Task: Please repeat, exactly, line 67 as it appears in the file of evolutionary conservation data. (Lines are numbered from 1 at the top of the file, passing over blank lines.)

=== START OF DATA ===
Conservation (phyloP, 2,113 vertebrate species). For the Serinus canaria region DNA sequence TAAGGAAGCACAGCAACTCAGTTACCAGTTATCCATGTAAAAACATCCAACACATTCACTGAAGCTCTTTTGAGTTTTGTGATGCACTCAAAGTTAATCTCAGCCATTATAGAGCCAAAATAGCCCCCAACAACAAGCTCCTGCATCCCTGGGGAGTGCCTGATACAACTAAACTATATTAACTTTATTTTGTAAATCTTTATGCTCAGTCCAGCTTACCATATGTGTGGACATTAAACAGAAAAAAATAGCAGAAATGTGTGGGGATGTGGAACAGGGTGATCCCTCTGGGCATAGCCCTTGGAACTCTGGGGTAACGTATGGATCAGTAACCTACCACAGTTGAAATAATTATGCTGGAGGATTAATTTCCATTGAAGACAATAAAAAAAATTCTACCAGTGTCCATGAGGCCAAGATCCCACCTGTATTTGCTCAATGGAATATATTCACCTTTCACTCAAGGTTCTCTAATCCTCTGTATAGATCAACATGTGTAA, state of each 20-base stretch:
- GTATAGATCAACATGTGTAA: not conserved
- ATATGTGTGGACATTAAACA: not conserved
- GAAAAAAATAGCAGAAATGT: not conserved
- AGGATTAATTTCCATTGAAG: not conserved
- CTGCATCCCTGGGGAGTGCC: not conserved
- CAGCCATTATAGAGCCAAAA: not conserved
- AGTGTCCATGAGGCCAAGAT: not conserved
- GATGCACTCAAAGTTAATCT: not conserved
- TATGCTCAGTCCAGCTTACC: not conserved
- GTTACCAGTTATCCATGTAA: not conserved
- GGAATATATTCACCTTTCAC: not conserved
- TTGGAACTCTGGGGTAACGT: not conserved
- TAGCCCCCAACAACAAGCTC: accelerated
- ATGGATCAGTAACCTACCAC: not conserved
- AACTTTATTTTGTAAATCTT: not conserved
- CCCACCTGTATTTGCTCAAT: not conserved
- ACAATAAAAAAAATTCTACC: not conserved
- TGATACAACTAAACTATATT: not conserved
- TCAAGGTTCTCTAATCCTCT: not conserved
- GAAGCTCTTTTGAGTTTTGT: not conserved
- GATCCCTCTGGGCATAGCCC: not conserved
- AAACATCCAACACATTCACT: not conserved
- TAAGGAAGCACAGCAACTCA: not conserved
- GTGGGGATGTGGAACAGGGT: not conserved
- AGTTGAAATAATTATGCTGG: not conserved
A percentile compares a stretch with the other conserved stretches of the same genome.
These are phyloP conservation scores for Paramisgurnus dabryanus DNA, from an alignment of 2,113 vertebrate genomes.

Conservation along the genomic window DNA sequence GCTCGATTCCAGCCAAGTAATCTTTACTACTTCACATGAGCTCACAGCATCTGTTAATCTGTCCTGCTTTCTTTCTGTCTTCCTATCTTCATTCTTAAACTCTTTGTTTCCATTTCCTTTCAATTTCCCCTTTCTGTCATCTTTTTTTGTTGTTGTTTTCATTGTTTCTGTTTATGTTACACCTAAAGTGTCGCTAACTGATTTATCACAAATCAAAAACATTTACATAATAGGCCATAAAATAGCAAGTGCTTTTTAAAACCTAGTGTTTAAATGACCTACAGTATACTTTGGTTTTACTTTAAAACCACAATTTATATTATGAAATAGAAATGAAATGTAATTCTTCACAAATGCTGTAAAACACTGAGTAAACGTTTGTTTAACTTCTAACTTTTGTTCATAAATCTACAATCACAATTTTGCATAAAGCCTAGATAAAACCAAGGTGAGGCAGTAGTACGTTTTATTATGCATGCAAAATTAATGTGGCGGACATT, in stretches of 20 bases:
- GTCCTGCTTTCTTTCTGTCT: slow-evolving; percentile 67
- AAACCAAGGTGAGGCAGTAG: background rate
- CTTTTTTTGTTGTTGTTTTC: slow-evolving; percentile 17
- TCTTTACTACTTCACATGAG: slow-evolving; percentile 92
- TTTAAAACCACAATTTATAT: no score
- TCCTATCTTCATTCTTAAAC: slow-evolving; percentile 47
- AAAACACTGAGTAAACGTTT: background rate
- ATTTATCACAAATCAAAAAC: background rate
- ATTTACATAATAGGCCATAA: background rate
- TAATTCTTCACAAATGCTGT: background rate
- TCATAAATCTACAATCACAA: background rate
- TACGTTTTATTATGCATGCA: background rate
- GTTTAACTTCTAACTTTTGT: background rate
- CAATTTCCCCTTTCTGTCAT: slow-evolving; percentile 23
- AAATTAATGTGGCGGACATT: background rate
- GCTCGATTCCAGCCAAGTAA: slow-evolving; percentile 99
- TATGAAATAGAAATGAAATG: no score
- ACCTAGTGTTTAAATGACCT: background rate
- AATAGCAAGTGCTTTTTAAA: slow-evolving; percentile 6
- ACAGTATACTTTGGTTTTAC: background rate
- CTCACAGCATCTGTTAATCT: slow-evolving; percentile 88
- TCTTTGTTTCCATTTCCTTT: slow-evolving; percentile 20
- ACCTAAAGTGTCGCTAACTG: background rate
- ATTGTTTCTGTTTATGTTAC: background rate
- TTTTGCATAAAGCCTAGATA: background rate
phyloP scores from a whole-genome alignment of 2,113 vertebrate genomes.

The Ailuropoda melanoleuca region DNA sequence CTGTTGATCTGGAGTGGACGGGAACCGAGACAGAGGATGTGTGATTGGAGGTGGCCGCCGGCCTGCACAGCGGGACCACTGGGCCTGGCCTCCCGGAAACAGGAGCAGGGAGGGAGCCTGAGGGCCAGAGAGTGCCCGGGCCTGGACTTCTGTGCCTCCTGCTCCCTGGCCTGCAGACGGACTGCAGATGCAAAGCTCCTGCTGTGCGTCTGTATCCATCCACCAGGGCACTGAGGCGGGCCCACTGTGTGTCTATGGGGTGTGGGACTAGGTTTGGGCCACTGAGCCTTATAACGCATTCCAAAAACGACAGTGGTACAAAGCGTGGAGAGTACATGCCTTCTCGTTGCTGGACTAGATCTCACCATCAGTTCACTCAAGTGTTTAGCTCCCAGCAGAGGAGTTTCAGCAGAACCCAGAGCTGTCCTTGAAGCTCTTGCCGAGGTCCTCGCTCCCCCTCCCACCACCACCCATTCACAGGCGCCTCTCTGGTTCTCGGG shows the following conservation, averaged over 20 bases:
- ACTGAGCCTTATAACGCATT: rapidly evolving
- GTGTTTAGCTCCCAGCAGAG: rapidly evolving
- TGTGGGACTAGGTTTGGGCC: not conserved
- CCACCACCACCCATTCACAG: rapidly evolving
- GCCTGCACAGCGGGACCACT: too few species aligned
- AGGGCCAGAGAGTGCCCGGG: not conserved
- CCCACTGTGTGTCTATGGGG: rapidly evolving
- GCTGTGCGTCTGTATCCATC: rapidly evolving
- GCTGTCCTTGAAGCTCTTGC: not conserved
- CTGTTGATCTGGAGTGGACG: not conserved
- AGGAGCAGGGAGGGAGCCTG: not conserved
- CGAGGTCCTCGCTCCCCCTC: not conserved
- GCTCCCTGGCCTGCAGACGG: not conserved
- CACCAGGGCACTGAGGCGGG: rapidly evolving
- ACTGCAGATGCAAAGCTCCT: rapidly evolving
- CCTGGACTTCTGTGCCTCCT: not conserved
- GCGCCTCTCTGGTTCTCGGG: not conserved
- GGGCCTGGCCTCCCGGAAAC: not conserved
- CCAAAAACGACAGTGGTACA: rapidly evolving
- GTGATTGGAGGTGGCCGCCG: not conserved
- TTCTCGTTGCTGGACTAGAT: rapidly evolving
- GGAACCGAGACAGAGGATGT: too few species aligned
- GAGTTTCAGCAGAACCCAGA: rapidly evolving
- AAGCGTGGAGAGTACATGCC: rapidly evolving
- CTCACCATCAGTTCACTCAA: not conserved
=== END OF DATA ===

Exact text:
- AGGAGCAGGGAGGGAGCCTG: not conserved